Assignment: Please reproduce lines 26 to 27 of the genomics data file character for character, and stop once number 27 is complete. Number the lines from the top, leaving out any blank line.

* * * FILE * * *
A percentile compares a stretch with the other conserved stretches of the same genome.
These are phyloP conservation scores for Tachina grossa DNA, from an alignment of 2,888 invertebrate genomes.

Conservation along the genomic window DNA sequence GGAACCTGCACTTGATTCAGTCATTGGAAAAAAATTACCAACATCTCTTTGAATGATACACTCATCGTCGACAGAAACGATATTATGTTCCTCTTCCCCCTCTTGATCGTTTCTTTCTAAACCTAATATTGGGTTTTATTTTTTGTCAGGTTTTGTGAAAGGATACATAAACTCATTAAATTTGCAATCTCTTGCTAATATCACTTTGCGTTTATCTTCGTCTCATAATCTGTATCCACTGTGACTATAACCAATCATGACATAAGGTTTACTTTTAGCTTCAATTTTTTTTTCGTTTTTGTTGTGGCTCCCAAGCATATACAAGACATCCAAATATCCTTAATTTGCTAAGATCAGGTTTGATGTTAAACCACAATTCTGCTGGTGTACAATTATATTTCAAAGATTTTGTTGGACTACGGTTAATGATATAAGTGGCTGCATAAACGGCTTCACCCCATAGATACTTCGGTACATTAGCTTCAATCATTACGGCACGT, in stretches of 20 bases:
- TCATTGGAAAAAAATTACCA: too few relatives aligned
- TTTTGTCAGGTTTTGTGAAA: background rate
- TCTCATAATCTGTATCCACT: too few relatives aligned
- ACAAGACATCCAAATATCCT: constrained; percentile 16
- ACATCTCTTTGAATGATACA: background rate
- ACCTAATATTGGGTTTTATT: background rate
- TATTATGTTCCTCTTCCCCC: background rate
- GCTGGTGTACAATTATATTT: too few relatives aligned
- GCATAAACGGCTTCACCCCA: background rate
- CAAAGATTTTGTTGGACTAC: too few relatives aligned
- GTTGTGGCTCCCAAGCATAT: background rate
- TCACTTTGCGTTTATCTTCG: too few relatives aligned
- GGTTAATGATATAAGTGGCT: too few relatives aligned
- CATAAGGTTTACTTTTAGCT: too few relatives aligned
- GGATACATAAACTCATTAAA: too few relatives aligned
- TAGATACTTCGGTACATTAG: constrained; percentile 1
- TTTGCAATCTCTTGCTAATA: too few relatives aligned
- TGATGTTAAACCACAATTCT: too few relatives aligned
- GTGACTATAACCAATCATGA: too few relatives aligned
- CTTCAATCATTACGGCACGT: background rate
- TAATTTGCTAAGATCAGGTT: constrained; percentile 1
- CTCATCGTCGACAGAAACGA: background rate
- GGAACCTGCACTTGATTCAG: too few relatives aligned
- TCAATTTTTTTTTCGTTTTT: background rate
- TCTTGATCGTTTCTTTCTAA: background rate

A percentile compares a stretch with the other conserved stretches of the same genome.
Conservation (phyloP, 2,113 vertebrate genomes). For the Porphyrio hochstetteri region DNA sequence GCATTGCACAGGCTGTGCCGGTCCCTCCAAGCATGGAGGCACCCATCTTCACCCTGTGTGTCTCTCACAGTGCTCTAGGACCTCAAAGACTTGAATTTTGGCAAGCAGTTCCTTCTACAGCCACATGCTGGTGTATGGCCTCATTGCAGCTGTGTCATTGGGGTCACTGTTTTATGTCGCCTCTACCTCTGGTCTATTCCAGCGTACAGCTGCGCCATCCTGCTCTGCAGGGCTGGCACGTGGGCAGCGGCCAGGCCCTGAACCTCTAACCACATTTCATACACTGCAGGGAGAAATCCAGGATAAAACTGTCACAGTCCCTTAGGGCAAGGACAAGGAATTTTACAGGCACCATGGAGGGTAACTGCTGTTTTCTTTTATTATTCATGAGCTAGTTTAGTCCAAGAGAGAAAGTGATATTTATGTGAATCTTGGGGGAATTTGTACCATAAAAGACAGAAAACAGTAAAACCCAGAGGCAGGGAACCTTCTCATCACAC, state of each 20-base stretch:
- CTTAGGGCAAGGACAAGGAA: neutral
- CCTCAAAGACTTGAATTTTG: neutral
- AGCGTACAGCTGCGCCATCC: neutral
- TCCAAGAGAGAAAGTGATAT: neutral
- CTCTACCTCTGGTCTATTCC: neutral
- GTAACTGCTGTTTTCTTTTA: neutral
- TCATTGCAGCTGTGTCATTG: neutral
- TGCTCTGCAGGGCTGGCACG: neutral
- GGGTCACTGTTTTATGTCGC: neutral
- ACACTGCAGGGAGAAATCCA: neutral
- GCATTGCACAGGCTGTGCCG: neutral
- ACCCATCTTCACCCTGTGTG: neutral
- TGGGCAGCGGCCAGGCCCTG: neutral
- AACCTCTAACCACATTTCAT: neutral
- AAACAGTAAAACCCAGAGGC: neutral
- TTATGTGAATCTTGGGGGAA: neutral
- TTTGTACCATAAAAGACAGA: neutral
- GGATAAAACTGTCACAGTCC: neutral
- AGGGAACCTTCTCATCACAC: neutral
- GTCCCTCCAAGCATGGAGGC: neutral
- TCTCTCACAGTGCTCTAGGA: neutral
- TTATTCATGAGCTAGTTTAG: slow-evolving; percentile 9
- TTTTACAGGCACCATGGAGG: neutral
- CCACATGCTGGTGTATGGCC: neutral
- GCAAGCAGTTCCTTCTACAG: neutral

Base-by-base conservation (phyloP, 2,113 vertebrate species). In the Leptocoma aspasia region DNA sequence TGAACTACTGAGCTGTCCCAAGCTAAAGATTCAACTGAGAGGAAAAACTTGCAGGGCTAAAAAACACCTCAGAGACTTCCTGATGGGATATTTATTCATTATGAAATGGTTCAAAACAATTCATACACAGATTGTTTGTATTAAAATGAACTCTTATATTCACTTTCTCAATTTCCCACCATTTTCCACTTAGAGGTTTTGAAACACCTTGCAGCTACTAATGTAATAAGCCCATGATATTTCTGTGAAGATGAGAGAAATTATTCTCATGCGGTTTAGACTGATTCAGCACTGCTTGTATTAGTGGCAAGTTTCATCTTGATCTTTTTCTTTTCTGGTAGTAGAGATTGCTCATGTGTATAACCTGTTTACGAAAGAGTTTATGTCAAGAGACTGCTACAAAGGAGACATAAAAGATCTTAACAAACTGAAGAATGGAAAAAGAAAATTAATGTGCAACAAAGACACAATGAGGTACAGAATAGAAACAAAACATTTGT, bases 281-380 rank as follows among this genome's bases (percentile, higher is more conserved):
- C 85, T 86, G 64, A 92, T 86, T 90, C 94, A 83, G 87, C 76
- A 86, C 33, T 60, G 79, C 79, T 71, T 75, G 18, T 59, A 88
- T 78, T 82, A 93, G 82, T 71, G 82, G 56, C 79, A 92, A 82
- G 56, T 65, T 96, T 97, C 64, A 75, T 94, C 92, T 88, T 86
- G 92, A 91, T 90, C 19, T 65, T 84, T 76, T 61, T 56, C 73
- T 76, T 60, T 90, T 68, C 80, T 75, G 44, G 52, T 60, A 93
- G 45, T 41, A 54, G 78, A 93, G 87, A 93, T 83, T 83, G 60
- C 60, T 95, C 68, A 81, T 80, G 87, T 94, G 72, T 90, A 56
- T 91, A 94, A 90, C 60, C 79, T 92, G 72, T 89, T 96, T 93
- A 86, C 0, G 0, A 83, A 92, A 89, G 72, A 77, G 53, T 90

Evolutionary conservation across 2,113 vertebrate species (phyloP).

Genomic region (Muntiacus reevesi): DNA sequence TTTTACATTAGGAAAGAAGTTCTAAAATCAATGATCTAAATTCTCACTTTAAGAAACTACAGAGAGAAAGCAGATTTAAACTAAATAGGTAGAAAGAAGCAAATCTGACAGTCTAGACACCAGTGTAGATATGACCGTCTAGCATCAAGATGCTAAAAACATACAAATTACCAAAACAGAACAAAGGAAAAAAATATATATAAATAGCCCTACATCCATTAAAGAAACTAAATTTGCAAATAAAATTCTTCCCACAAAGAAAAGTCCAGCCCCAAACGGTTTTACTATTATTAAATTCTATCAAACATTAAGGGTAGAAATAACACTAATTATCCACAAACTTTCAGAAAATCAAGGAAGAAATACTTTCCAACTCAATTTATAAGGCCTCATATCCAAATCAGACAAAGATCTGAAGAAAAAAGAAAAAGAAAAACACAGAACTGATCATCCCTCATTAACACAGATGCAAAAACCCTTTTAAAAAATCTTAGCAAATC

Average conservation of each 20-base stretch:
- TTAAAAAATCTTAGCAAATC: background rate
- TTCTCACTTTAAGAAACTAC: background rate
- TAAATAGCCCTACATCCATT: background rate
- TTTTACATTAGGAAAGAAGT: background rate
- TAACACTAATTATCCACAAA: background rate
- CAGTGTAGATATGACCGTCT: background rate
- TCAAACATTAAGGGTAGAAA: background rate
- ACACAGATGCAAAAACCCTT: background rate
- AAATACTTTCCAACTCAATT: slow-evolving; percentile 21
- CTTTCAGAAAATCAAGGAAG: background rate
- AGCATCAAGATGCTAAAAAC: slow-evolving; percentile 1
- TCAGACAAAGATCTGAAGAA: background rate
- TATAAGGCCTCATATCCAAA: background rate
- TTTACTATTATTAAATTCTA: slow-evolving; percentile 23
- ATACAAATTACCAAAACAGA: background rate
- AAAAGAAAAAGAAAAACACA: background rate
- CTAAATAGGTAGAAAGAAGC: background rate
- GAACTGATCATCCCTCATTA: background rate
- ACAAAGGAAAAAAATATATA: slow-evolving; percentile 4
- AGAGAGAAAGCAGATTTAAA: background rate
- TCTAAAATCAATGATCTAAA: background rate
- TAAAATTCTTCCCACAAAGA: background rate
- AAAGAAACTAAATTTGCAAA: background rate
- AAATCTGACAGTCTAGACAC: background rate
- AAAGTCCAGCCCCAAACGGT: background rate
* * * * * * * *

- GGAACCTGCACTTGATTCAG: too few relatives aligned
- TCAATTTTTTTTTCGTTTTT: background rate